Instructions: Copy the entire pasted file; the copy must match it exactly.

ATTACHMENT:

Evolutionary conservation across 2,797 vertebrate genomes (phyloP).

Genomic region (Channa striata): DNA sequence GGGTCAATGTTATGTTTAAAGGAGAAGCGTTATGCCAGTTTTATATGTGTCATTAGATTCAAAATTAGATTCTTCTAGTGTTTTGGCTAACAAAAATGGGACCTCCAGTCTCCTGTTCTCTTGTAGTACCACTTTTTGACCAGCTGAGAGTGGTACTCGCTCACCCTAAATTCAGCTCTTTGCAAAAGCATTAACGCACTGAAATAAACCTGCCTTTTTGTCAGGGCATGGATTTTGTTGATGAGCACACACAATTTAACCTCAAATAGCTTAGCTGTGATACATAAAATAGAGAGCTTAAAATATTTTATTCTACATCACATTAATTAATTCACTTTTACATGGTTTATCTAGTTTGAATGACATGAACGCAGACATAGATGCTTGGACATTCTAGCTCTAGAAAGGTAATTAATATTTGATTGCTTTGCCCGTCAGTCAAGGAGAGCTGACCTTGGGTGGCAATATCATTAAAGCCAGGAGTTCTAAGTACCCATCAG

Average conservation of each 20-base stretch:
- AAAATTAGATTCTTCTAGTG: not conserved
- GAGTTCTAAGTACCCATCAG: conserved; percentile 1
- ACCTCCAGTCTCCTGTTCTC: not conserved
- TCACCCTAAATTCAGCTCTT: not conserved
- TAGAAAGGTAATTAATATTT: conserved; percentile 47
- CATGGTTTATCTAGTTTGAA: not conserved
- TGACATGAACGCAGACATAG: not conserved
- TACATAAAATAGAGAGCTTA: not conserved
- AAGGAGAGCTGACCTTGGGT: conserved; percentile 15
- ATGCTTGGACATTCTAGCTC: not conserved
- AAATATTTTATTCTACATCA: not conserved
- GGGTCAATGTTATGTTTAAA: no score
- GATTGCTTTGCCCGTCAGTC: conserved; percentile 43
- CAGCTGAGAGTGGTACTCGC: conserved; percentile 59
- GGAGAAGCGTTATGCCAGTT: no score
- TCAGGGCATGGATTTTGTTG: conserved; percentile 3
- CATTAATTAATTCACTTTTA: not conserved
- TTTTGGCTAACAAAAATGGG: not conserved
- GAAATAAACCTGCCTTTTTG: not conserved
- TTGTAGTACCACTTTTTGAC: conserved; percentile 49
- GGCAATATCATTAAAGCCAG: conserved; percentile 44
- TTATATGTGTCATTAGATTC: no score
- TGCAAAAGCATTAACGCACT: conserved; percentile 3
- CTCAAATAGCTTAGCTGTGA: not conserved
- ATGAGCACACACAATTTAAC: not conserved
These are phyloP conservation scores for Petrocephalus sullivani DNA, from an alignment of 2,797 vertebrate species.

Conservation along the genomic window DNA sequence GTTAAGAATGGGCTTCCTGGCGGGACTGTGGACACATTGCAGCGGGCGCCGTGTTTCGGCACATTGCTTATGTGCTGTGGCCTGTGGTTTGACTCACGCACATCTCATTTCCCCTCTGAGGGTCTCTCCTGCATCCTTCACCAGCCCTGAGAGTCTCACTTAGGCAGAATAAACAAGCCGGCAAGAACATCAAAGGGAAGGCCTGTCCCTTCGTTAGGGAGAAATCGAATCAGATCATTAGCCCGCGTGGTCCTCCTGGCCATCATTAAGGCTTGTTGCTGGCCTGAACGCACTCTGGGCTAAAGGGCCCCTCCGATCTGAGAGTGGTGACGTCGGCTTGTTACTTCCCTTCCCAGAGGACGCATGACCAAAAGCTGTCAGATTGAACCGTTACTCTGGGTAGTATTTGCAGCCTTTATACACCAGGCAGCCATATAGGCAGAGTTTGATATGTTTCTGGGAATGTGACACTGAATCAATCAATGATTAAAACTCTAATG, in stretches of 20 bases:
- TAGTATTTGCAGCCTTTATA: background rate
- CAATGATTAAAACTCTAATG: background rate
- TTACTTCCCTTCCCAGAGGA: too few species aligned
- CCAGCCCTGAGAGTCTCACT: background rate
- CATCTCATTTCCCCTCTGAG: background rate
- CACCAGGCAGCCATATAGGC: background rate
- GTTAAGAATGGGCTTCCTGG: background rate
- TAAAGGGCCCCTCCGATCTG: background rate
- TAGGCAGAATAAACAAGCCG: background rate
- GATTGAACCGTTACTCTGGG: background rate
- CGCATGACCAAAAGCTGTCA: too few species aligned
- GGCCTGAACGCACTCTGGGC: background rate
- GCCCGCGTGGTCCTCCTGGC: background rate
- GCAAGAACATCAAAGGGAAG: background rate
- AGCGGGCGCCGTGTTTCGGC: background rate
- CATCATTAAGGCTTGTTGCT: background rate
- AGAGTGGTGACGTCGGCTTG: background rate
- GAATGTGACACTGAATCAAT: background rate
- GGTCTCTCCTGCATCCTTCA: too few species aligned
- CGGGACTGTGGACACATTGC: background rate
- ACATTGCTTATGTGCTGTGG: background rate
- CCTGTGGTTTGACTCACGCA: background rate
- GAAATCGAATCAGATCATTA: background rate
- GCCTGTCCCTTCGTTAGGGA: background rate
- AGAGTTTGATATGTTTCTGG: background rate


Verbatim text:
Evolutionary conservation across 2,797 vertebrate genomes (phyloP).

Genomic region (Channa striata): DNA sequence GGGTCAATGTTATGTTTAAAGGAGAAGCGTTATGCCAGTTTTATATGTGTCATTAGATTCAAAATTAGATTCTTCTAGTGTTTTGGCTAACAAAAATGGGACCTCCAGTCTCCTGTTCTCTTGTAGTACCACTTTTTGACCAGCTGAGAGTGGTACTCGCTCACCCTAAATTCAGCTCTTTGCAAAAGCATTAACGCACTGAAATAAACCTGCCTTTTTGTCAGGGCATGGATTTTGTTGATGAGCACACACAATTTAACCTCAAATAGCTTAGCTGTGATACATAAAATAGAGAGCTTAAAATATTTTATTCTACATCACATTAATTAATTCACTTTTACATGGTTTATCTAGTTTGAATGACATGAACGCAGACATAGATGCTTGGACATTCTAGCTCTAGAAAGGTAATTAATATTTGATTGCTTTGCCCGTCAGTCAAGGAGAGCTGACCTTGGGTGGCAATATCATTAAAGCCAGGAGTTCTAAGTACCCATCAG

Average conservation of each 20-base stretch:
- AAAATTAGATTCTTCTAGTG: not conserved
- GAGTTCTAAGTACCCATCAG: conserved; percentile 1
- ACCTCCAGTCTCCTGTTCTC: not conserved
- TCACCCTAAATTCAGCTCTT: not conserved
- TAGAAAGGTAATTAATATTT: conserved; percentile 47
- CATGGTTTATCTAGTTTGAA: not conserved
- TGACATGAACGCAGACATAG: not conserved
- TACATAAAATAGAGAGCTTA: not conserved
- AAGGAGAGCTGACCTTGGGT: conserved; percentile 15
- ATGCTTGGACATTCTAGCTC: not conserved
- AAATATTTTATTCTACATCA: not conserved
- GGGTCAATGTTATGTTTAAA: no score
- GATTGCTTTGCCCGTCAGTC: conserved; percentile 43
- CAGCTGAGAGTGGTACTCGC: conserved; percentile 59
- GGAGAAGCGTTATGCCAGTT: no score
- TCAGGGCATGGATTTTGTTG: conserved; percentile 3
- CATTAATTAATTCACTTTTA: not conserved
- TTTTGGCTAACAAAAATGGG: not conserved
- GAAATAAACCTGCCTTTTTG: not conserved
- TTGTAGTACCACTTTTTGAC: conserved; percentile 49
- GGCAATATCATTAAAGCCAG: conserved; percentile 44
- TTATATGTGTCATTAGATTC: no score
- TGCAAAAGCATTAACGCACT: conserved; percentile 3
- CTCAAATAGCTTAGCTGTGA: not conserved
- ATGAGCACACACAATTTAAC: not conserved
These are phyloP conservation scores for Petrocephalus sullivani DNA, from an alignment of 2,797 vertebrate species.

Conservation along the genomic window DNA sequence GTTAAGAATGGGCTTCCTGGCGGGACTGTGGACACATTGCAGCGGGCGCCGTGTTTCGGCACATTGCTTATGTGCTGTGGCCTGTGGTTTGACTCACGCACATCTCATTTCCCCTCTGAGGGTCTCTCCTGCATCCTTCACCAGCCCTGAGAGTCTCACTTAGGCAGAATAAACAAGCCGGCAAGAACATCAAAGGGAAGGCCTGTCCCTTCGTTAGGGAGAAATCGAATCAGATCATTAGCCCGCGTGGTCCTCCTGGCCATCATTAAGGCTTGTTGCTGGCCTGAACGCACTCTGGGCTAAAGGGCCCCTCCGATCTGAGAGTGGTGACGTCGGCTTGTTACTTCCCTTCCCAGAGGACGCATGACCAAAAGCTGTCAGATTGAACCGTTACTCTGGGTAGTATTTGCAGCCTTTATACACCAGGCAGCCATATAGGCAGAGTTTGATATGTTTCTGGGAATGTGACACTGAATCAATCAATGATTAAAACTCTAATG, in stretches of 20 bases:
- TAGTATTTGCAGCCTTTATA: background rate
- CAATGATTAAAACTCTAATG: background rate
- TTACTTCCCTTCCCAGAGGA: too few species aligned
- CCAGCCCTGAGAGTCTCACT: background rate
- CATCTCATTTCCCCTCTGAG: background rate
- CACCAGGCAGCCATATAGGC: background rate
- GTTAAGAATGGGCTTCCTGG: background rate
- TAAAGGGCCCCTCCGATCTG: background rate
- TAGGCAGAATAAACAAGCCG: background rate
- GATTGAACCGTTACTCTGGG: background rate
- CGCATGACCAAAAGCTGTCA: too few species aligned
- GGCCTGAACGCACTCTGGGC: background rate
- GCCCGCGTGGTCCTCCTGGC: background rate
- GCAAGAACATCAAAGGGAAG: background rate
- AGCGGGCGCCGTGTTTCGGC: background rate
- CATCATTAAGGCTTGTTGCT: background rate
- AGAGTGGTGACGTCGGCTTG: background rate
- GAATGTGACACTGAATCAAT: background rate
- GGTCTCTCCTGCATCCTTCA: too few species aligned
- CGGGACTGTGGACACATTGC: background rate
- ACATTGCTTATGTGCTGTGG: background rate
- CCTGTGGTTTGACTCACGCA: background rate
- GAAATCGAATCAGATCATTA: background rate
- GCCTGTCCCTTCGTTAGGGA: background rate
- AGAGTTTGATATGTTTCTGG: background rate